WHAT?!-a-Leekie soup

It pretty much goes without saying that I am a fan of the Outlander book series and the TV show on Stars. Give me historical fiction mixed with romantic costumes and sexy Scottish brogue and I’m a happy woman. Throw in some adventure and romance and I’m a goner. Hook. Line. Sinker.

I’m deep into book number four of eight in the series and of course I find myself fascinated not only with the entire story, viagra cialis sale but by some of the weirder and quirkier things people eat and drink on the yonder side of the pond. Yes, cialis buy rx I’m taking about you Brits and Scots and even you Irish. So it happened that I was up late one night turning the pages fanatically, unable to tear my eyes away from the page even though it was pushing 11:30pm and I have a 9 month old baby who likes to get up around 2am, that I stumbled upon a Scottish soup by the name of Cock-a-Leekie soup. Now I know it was late, but yes, I chuckled out loud like the secret 12 year old that I am. Then I grabbed my phone to Google what the hell Cock-a-Leekie soup was and how it was made. I was, at once, both happy and disappointed that Cock-a-Leekie gets it’s dubious name from chicken and leeks.

The more I Googled the more I found out that there are literally hundreds of different recipes, all with the same basic ingredients but with some variations. These are my kind of recipes. I like recipes with lots of room to maneuver and opportunities to make it my own. So here is my version of Cock-a-Leekie soup. It’s best served with a giggle. =)

Cock-A-Leekie Soup


3 boneless/skinless Organic Chicken Breasts; cubed

2 giant Leeks or 4 small to medium sized Leeks; halved and sliced

1 Yellow or Spanish Onion; chopped

1 cup Pearled Barley

5 medium to large Carrots; chopped

1 bottle light beer ( I use local beer like Grain Belt Premium)

1/4 cup prune juice

1/2 cup half + half

6 cups water

1 Tablespoon chicken Bouillon grains or 2 Bouillon cubes

1 Tablespoon Olive Oil

2 Teaspoons Salt

1 Teaspoon Pepper

In a large soup pot set over medium flame, add the olive oil and the onion and the leeks. Saute for 8-10 minutes or until the onions are translucent. Add prune juice to de-glaze the bottom of pan making sure to scrape up bits from bottom of pan. Add the carrots and saute for another 3-4 minutes. Add the bottle of beer and wait until it comes to a boil. Once the beer, onions, leeks and carrot mixture comes to a boil add the 6 cups of water and the Bouillon. Bring to a boil and add the cubed chicken breast and the barley. Reduce heat to a simmer and cook for 30-40 minutes. Soup should still be liquid. If it becomes dry or thick add 1-2 cups of water. After 30-40 minutes reduce heat to low and add half and half. Simmer another 5 minutes. Serve warm with some bread and a giggle!



Celebrating Halloween

IMG_3593In my family we are BIG on traditions! Every family has different traditions and some of my favorite holiday past times have come from discovering how other families celebrate the same holidays! So I thought I would pass on a tradition in my family.

Sounds a little goofy, viagra canada pills I know, viagra but every holiday we celebrate has a tree involved. Yes, a tree. Think Christmas, but on a much smaller scale. It took me a few years to figure out that this wasn’t exactly a common practice with other families I know. I don’t know where this came from. Seriously. No clue. Except maybe my mom loved the tradition of the Christmas Tree so much she wanted to share the wealth with the rest of the holidays? But whatever the reason, it stuck and I love it! We have an Easter Tree (traditionally a stick picked from the forest and spray painted white and stuck in a base.) We have a Christmas tree. And my favorite, the Halloween tree!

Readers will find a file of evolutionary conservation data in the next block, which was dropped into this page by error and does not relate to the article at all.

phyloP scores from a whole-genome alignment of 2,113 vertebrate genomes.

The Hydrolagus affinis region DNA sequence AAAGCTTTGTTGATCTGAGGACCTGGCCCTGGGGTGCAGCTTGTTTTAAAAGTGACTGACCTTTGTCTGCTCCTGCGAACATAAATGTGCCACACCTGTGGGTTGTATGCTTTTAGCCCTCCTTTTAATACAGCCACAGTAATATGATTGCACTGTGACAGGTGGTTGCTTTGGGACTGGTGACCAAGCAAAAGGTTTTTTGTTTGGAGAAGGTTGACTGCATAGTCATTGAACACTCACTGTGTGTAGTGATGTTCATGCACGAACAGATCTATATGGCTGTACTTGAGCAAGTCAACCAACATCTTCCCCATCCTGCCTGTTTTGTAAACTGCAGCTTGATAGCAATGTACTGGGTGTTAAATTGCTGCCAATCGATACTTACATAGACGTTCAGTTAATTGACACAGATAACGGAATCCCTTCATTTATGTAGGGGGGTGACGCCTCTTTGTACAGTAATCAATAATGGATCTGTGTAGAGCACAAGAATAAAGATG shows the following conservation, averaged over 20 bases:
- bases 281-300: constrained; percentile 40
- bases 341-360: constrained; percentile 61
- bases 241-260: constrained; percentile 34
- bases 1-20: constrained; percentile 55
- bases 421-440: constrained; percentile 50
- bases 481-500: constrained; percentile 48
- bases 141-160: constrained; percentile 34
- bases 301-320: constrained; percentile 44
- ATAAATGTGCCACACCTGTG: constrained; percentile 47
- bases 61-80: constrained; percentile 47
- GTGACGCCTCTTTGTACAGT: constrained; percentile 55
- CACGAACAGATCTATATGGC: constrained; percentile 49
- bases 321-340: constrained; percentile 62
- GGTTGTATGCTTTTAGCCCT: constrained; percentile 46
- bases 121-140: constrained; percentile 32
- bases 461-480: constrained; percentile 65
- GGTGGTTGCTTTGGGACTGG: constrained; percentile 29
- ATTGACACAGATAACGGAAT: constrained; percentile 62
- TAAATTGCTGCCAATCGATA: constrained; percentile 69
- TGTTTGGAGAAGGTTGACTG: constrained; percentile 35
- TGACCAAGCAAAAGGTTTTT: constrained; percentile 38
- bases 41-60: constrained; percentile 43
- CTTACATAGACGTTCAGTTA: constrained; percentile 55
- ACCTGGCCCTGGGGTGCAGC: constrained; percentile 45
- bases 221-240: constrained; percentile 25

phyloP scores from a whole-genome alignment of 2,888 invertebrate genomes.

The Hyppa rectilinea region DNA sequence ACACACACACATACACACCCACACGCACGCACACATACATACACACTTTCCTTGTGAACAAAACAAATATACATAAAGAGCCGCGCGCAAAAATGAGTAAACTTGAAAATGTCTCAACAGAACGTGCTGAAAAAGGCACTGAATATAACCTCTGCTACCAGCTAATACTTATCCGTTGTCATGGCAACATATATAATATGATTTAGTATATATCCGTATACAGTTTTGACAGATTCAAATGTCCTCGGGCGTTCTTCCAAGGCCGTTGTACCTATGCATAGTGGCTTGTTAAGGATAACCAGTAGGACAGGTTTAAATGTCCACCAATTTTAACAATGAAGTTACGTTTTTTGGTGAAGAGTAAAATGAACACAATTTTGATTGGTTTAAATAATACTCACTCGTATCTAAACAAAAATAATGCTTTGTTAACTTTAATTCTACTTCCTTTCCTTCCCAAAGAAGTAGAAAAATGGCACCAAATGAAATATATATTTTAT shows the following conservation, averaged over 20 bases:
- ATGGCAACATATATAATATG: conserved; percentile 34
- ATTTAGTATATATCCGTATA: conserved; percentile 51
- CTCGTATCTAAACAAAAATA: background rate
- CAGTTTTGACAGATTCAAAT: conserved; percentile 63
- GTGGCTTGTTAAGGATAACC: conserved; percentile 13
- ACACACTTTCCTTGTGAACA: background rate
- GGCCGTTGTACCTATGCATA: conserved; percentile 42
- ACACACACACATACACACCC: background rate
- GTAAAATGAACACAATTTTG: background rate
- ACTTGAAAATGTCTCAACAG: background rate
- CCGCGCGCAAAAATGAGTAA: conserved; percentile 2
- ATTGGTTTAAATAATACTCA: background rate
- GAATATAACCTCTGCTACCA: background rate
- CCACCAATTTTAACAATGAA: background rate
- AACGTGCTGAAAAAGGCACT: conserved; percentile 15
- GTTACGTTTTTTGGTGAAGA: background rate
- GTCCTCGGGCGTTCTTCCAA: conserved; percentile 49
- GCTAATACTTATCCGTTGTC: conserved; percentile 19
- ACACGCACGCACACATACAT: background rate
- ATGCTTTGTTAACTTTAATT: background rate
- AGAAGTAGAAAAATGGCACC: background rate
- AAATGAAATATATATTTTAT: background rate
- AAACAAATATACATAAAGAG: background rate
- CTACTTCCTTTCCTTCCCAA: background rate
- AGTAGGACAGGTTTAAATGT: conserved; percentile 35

IMG_3592These trees, save the Christmas tree usually sit on our dining room table starting in the month in which we celebrate said holiday. And as kids, we always got to decorate the trees. It was so much fun sitting with my sister going through the box of spooky ornaments to hang on the tree and figuring out the perfect place for the ghost and the skeletons and the black cats to hang. Then we would turn off all the lights and turn on the Halloween tree lights. Because, yes, our tree was pre-lit with lights! I remember always getting a chill rush over me as we stood their admiring our creepy handiwork.

IMG_3591This year, CJ is celebrating his very first Halloween. And while the logical side of my brain realizes he will never remember his 1st Halloween, I just can’t stop myself from decorating! I was so excited when I found my own Halloween tree for my table! I immediately asked my mom where she put the ornaments, and if I could have them for CJ’s new tree. These ornaments are teeny tiny little things, like skeletons, and little cloth ghosts and a little plastic Frankenstein, and little witches. The collection of ornaments growing each year in our youth so that we amassed about 20 ornaments. To my dismay, my mom informed me that she thinks she gave the box away to some charity. WHAT?! NOOOOoooooooooo. I was devastated. So the hunt began to find new ornaments for CJ’s tree. And just like my own lost collection of ornaments, we will grow his collection each year. So if anyone knows where I can get teeny tiny little ornaments for a tree that is only about 14 inches tall, please drop me a comment!

What are some of your favorite Halloween traditions??